The Architect and the Entitlement Process

entitleEntitlement is approval from governmental agencies to use or develop a parcel of land. Approval may depend on many factors—including the building’s use and size, appearance, historic status, and environmental impact—overseen by separate agencies. The process is especially complex in cities, where land is scarce and land values are high, which makes development a risky proposition. Development means change, and there are many who resist change, often for valid reasons. Opinions are strong. In such challenging circumstances, the most effective tool for gaining approval is a good design.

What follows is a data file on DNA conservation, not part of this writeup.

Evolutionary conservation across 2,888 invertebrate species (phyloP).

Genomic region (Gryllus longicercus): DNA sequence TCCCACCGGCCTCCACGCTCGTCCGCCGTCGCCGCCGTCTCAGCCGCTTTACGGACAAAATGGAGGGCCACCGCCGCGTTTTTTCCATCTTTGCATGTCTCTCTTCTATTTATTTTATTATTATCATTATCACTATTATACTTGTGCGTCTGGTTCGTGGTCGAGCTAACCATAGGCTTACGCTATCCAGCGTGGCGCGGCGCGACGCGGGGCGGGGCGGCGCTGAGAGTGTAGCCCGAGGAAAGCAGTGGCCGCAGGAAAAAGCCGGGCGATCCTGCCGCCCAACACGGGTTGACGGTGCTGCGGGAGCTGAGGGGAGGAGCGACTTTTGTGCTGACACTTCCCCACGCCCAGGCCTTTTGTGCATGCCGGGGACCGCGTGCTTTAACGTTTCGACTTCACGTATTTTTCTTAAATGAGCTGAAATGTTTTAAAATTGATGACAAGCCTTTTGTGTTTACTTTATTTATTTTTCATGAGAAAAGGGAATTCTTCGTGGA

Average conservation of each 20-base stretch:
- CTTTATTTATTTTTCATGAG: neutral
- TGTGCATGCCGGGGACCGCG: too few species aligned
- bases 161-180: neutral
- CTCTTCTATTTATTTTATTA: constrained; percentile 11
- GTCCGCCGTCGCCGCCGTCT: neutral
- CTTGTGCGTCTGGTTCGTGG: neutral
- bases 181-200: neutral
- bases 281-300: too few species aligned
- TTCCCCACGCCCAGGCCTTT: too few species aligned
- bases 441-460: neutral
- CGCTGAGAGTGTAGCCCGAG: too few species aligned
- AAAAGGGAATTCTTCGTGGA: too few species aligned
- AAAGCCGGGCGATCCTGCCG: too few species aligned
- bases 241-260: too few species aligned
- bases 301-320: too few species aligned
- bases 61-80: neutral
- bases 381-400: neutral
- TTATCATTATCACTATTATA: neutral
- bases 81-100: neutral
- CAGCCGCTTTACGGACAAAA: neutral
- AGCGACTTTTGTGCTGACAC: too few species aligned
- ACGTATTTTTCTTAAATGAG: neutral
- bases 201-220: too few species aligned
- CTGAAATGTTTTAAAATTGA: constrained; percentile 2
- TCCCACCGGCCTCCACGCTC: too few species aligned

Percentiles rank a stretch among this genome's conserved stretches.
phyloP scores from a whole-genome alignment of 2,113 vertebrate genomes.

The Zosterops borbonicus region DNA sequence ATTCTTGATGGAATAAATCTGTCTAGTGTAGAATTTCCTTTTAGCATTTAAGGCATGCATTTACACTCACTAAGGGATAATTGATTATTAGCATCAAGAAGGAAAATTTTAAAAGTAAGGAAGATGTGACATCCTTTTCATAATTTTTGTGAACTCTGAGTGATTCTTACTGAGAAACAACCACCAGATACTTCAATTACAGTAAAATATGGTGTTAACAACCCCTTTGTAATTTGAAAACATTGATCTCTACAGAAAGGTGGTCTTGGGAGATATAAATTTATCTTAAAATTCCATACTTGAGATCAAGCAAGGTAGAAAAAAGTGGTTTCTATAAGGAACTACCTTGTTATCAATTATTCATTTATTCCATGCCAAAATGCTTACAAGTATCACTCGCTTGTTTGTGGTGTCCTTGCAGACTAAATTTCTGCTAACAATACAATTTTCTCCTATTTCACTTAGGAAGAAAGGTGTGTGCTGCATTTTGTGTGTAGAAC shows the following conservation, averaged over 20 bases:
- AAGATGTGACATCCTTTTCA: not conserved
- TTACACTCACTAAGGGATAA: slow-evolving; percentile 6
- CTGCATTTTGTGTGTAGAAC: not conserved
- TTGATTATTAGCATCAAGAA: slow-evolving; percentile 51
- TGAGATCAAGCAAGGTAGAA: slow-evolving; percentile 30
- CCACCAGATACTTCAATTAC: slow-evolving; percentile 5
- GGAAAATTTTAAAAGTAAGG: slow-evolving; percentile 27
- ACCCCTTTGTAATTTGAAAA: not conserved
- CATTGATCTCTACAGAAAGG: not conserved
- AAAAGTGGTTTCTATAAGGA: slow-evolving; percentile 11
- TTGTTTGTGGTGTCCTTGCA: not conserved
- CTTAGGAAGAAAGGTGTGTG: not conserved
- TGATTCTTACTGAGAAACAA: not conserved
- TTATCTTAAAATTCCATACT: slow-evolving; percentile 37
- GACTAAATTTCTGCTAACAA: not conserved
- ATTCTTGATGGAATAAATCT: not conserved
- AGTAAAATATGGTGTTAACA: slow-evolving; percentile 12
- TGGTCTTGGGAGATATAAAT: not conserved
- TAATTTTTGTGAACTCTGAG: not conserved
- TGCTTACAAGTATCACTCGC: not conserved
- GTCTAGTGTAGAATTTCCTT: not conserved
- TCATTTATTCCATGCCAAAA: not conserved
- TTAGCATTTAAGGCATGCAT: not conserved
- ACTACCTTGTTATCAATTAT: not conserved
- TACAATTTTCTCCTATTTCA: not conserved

Except in remote areas, land use is governed by zoning codes, created by planners employed by local governments, which establish zoning districts that define building uses allowed in different parts of a city. Some uses are permitted “as of right,” without protracted agency review; other uses are conditionally permitted, with conditions applied by various commissions at public hearings; and still other uses are not permitted at all. In addition to use, zoning constraints also control the height and bulk of buildings and address such matters as the size and placement of signs. Some jurisdictions impose design constraints, as well; for example, the City of Santa Barbara’s Architectural Board of Review Guidelines are intended to “protect and preserve the natural and historical charm and beauty of the City and its aesthetic appeal.”